Mayor Boris Johnson's promise to build up to 55,000 new affordable homes by 2015 could give London's smaller architectural practices the chance to take a fresh look at the way we live.
The layout of the standard terrace home was established by the Victorians and, while these homes remain popular, the needs of modern family living create new priorities, such as sustainability, greater storage and larger living spaces.
Architect Roger Zogolovitch is the founder of RIBA award-winning developer Solidspace, a specialist in bite-size housing schemes carved from neglected city sites.
Working with MW Architects, he is selling three carefully designed houses, priced from £589,950, in Essex Mews, Crystal Palace.
Banishing the dark
The idea with Essex Mews was to offer an alternative to the typical 19th-century London terrace. Solidspace's director, Roger's son, Guus, says: "Buyers may say they like those terrace properties, but as soon as they get inside they start removing the walls. At Essex Mews, they have a house that feels wider and lighter than a Victorian home without all the side-returns, dark corridors, unused space and wiring in the wrong place."
In the new houses, there are no corridors or landings, with open space more accurately reflecting the way people live now. There is no dedicated living room but there is a home office area to meet a very contemporary demand.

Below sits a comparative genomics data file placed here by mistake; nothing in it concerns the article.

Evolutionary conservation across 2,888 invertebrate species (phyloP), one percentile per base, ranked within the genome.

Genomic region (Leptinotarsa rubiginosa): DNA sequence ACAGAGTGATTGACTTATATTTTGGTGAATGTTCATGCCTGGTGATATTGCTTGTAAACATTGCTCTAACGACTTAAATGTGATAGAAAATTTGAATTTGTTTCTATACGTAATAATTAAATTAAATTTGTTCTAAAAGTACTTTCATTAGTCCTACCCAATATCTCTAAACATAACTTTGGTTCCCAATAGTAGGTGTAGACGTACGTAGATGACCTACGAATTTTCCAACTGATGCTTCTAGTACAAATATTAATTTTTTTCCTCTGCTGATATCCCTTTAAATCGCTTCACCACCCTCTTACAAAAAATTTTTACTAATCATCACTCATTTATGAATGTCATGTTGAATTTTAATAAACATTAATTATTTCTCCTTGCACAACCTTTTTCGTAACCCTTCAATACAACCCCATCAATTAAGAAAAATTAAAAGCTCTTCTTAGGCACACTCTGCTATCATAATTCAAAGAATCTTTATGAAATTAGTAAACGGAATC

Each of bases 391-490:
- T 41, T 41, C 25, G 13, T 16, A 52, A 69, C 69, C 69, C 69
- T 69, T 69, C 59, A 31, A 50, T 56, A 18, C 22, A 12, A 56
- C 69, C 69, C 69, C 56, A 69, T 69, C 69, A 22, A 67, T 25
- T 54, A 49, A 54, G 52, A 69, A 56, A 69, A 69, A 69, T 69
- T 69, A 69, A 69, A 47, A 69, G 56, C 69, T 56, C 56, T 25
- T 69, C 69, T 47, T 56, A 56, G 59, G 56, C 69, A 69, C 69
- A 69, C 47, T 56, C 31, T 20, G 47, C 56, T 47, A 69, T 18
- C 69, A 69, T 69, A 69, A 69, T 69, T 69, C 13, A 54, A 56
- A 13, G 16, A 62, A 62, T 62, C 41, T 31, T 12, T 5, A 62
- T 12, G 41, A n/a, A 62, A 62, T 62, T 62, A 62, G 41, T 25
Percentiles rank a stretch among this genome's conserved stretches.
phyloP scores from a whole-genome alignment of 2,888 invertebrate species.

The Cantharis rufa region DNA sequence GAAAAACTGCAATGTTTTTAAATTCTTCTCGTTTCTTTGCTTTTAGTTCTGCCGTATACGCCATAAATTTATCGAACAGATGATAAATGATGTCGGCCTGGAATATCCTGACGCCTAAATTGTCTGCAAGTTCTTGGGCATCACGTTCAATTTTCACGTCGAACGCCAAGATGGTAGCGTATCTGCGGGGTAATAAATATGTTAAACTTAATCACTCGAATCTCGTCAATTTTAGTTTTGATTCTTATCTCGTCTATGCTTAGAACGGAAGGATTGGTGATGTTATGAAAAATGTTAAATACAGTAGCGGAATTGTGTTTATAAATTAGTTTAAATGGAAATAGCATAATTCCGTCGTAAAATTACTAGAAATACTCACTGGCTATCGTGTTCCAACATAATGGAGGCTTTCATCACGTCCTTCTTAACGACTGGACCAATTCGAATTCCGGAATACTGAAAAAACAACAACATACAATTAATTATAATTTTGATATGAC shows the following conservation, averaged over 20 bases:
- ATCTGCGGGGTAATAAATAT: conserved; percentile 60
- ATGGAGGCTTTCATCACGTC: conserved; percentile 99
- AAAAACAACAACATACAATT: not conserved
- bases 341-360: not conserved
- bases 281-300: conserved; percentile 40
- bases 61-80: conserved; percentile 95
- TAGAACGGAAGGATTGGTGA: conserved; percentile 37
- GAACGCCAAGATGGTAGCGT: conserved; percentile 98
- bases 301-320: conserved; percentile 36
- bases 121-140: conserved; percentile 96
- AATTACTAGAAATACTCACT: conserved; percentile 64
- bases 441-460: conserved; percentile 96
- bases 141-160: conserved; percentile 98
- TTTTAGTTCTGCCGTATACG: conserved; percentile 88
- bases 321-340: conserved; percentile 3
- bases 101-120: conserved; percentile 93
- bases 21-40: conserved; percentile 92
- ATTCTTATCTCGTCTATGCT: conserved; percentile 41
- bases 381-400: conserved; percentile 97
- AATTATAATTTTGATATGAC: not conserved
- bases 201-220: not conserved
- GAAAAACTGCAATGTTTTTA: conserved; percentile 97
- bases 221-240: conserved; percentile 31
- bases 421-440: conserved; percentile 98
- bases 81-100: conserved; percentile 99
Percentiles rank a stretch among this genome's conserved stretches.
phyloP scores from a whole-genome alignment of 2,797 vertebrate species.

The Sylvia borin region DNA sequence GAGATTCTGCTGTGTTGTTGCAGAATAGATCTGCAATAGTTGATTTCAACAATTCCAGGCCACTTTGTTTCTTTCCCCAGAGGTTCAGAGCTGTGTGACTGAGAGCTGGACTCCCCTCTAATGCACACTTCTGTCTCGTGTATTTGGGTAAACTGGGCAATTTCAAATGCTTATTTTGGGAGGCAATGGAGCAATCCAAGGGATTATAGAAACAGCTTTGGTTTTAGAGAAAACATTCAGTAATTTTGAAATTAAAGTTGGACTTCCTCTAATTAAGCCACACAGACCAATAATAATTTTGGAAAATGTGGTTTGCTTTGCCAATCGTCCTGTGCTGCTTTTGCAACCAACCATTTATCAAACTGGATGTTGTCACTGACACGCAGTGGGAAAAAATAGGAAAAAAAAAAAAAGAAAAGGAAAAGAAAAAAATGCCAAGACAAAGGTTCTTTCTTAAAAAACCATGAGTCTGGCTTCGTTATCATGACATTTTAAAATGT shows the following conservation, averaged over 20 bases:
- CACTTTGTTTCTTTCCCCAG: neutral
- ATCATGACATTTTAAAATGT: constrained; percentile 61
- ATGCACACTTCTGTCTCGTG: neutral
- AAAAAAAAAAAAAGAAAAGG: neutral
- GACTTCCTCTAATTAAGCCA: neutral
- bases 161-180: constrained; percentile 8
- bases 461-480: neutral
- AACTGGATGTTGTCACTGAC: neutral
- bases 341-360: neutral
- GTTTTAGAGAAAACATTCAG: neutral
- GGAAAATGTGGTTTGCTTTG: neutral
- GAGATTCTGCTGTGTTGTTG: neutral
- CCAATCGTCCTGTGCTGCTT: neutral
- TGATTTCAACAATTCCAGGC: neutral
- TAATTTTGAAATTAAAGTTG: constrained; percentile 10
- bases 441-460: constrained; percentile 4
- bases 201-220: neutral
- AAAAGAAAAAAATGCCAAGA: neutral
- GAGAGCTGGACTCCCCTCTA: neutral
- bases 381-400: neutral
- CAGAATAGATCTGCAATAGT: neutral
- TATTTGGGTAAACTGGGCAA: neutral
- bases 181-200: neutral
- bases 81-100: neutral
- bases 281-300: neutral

With Essex Mews, Roger says he is targeting two markets — families migrating from Victoriana and downsizers. He says it's a model for a new kind of housing.
"This isn't a one-off. It's a personalised architectural approach to development that is energy-efficient, guaranteed and branded," he says. And so convinced is he that the internal design works, prospective buyers are encouraged to "try before they buy" — they can stay over in one of the houses for a night to see if it suits the way they live.
'No' to uniformity
Many house hunters may admire modern design, but opt to play it safe when it comes to buying. Bill Bradley, of Ecoism architects, which has developed houses in London including two in Landells Road, SE22 for £1.075 million, reckons it's akin to "everyone buying a silver-coloured car. People want uniformity and fear change. These houses are an untold story and people feel they haven't passed the test of time."
There is also the fear of standing out, although Bradley believes modern houses "stand up well on a Victorian terrace street". Moreover, they can bring both economic and environmental advantages, including "low energy consumption and the potential for internet-based controlled environments, where you can turn your house on from your iPhone". Retro-fitting older homes in this way is far more expensive.
Steve Chance, of architects Chance Da Silva, which is selling the final apartment of its development Casadanza, Sinclair Place, SE4 for £320,000, says that another great benefit of architect-led developments is ingenuity. "We find the sites that the big developers wouldn't touch."
Chance acquired Casadanza's Brockley site at auction and created four homes from it. "At first we put it on with a local agent, Rocodells, because we wanted to see if a more orthodox market would be interested," he says. It was, and with three sold, Chance says he has broken even.
"It's not an easy way to make money," he adds. "It has taken four years from planning, approval, construction to managing sales, even though we've saved on costs."